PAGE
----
Now go, my faithful servant, my constant support, my wise advisor.

Narrator: Ninshubur took haste and fled from the presence of her mistress, the Queen of Heaven and Earth.

Inanna stood before the gates of the Great Below. 

Like a lion, Inanna stood before the gates of the Great Below. 

Like a bull, Inanna stood before the gates of the Great Below.

Inanna: Open the door, gatekeeper! 

Open the door, Neti! 

Open the door to me, Queen of Heaven and Earth.

Neti: If you are truly Inanna, Queen of Heaven and Earth, why have you abandoned your divine office?

If you are truly Inanna, Queen of Heaven and Earth, why have you left your sacred temples?

If you are truly Inanna, Queen of Heaven and Earth, why have you come to the gates of the Great Below?

Inanna: I have come to bear witness to the funeral rites of my sister’s husband, Gugalanna, the Bull of Heaven!

I have come to bear witness to the funeral rites of the one who was slain by the king, Gilgamesh and his companion, Enkidu!

I have come to bear witness to the funeral rites and pour libations in his name and to weep with my sister!


Neti: Stay, Inanna. I will go to my queen. 

Stay, Inanna. I will pass through the gates into her halls. 

Stay, Inanna. I will give her your message.


Narrator: Neti descended to the palace of Ereshkigal, the Queen of the Great Below and stood before her throne.

Neti: My queen, Inanna, Queen of Heaven and Earth has abandoned her holy temple and stands outside of the gates of the Underworld. 

Upon her head she wears the horned crown;

About her neck, a strand of lapis beads;

About her breasts the double strand; 

She has wrapped the royal robes around her body;

She has clad her breast with the breastplate;

She has adorned her wrist with the ring of power; 

She bears the rod of divine authority. 

She says: “I have come to bear witness to the funeral rites of my sister’s husband, Gugalanna, the Bull of Heaven!”

She says: “I have come to bear witness to the funeral rites of the one who was slain by the king, Gilgamesh and his companion, Enkidu!”

She says: “I have come to bear witness to the funeral rites and pour libations in his name and to weep with my sister!”

Narrator: When Ereshkigal heard these words, she grew angry and a shadow was cast over her beautiful face.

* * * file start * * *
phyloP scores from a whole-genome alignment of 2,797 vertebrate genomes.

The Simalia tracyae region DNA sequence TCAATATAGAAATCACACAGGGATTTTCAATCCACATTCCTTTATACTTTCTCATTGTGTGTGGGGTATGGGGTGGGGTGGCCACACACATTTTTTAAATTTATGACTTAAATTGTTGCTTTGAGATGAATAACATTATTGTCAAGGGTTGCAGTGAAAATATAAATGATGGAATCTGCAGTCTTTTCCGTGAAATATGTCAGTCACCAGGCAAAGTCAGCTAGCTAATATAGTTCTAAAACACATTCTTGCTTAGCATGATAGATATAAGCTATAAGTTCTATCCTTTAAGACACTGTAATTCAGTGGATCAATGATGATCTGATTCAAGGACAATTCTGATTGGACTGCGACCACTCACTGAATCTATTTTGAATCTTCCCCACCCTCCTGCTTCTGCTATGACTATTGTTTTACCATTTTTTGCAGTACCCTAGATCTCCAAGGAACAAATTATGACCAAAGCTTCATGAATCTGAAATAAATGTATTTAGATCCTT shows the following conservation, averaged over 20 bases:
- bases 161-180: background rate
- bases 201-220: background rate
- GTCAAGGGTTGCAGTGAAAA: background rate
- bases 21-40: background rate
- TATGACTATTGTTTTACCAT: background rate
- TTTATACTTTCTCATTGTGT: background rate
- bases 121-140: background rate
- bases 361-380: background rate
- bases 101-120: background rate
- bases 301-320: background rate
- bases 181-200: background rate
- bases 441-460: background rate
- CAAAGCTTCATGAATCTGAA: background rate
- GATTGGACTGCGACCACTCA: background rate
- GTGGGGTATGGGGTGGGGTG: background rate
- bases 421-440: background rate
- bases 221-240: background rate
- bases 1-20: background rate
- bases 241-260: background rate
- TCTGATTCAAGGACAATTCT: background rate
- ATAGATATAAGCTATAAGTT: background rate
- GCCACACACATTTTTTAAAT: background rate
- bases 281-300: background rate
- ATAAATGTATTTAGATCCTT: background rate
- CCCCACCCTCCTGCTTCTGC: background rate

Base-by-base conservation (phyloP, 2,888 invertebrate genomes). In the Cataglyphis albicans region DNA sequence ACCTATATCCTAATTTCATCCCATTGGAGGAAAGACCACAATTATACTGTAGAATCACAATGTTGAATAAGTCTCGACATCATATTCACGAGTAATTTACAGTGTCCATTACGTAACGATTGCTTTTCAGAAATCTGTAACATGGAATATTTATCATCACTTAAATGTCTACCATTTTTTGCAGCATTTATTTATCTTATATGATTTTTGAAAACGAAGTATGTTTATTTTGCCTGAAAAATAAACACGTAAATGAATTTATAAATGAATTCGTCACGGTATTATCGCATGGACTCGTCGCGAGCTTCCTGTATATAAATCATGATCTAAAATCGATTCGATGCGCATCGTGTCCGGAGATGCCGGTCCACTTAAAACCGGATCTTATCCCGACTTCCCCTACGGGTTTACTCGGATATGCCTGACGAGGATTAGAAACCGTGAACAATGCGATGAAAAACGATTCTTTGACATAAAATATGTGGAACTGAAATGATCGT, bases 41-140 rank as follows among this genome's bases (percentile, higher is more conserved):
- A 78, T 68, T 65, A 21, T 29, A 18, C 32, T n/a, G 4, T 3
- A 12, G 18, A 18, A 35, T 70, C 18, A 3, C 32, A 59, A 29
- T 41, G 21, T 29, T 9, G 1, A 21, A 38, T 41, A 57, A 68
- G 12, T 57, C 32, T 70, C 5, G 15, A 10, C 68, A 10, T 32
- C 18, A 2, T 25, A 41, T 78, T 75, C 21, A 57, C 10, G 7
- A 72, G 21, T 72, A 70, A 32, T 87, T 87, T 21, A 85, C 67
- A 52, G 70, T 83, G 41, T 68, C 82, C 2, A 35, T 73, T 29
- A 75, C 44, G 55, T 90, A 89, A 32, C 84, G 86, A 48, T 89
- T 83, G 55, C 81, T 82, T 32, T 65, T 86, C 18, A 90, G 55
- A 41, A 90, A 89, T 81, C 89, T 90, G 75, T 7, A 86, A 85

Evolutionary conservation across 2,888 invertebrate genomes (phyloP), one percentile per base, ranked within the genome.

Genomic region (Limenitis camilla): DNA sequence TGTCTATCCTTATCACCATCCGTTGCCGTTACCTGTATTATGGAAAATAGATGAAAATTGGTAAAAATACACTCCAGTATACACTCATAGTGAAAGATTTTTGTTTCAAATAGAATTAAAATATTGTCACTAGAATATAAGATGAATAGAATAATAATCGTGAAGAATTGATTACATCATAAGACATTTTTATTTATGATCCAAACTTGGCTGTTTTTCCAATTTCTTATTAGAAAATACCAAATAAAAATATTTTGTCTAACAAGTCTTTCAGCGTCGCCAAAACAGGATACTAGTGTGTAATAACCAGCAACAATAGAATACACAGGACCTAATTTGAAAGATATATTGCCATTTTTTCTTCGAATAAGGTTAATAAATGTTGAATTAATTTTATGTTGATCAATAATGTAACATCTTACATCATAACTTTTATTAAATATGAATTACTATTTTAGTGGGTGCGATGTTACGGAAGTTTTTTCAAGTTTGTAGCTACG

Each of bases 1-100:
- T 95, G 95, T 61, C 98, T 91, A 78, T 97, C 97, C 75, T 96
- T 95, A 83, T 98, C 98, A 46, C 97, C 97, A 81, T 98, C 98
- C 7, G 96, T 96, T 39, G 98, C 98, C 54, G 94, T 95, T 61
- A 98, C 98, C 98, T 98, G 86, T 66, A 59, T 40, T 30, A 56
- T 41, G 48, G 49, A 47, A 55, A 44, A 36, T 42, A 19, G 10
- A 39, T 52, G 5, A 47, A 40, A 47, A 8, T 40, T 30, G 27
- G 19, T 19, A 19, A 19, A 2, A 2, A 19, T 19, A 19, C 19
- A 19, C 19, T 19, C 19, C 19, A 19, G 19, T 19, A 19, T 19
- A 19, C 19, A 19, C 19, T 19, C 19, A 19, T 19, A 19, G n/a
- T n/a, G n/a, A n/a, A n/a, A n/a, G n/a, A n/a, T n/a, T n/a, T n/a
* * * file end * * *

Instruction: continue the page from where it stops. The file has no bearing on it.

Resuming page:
Those who mourn do so crowned in dust and clothed in sackcloth. 

She knew the plan already formed in Inanna’s mind. 

She knew of Inanna’s desire to take the throne of the Underworld for herself. 

Ereshkigal: Heed my words, Neti. 

Heed my words, chief gatekeeper. 

Heed my words, key-bearer. 

Close the seven gates. 

Bolt the seven gates. 

Guard the seven gates. 

Open them, but only a crack and force her to remove her jewels. 

Open them, but only a crack and force her remove her treasures. 

Open them, but only a crack and force her remove her garments. 

Decree this to be the rite of the Great Below.

Decree this to be the custom of the Great Below. 

Decree that the ways of the Great Below are perfect. 

Narrator: Neti took haste and fled before his mistress, the Queen of the Great World Below.

The gates were locked. 

The gates were bolted. 

The gates were sealed.

The outer gate was opened to Inanna. 

Neti stood before the goddess and beckoned her to come close as he opened the first gate but a mere crack. 

The crown was removed from her head.

Neti: You must satisfy the sacred rite, for the ways of the Great Below are perfect and are not to be questioned.

Narrator: Neti stood before Inanna and beckoned her to come close as he opened the second gate by a mere crack. 

The strand of lapis was removed from her neck.

Neti: You must satisfy the sacred rite, for the ways of the Great Below are perfect and are not to be questioned.

Narrator: Neti stood before Inanna and beckoned her to come close as he opened the third gate by a mere crack. 

The double strand of lapis was removed from her breast. 

Neti: You must satisfy the sacred rite, for the ways of the Great Below are perfect and are not to be questioned. 

Narrator: Neti stood before Inanna and beckoned her to come close as he opened the fourth gate by a mere crack. 

The breastplate was removed from her breast.

Neti: You must satisfy the sacred rite, for the ways of the Great Below are perfect and are not to be questioned.

Narrator: Neti stood before Inanna and beckoned her to come close as he opened the fifth gate by a mere crack. 

The ring of power was removed from her wrist. 

Neti: You must satisfy the sacred rite, for the ways of the Great Below are perfect and are not to be questioned.

Narrator: Neti stood before Inanna and beckoned her to come close as he opened the sixth gate by a mere crack.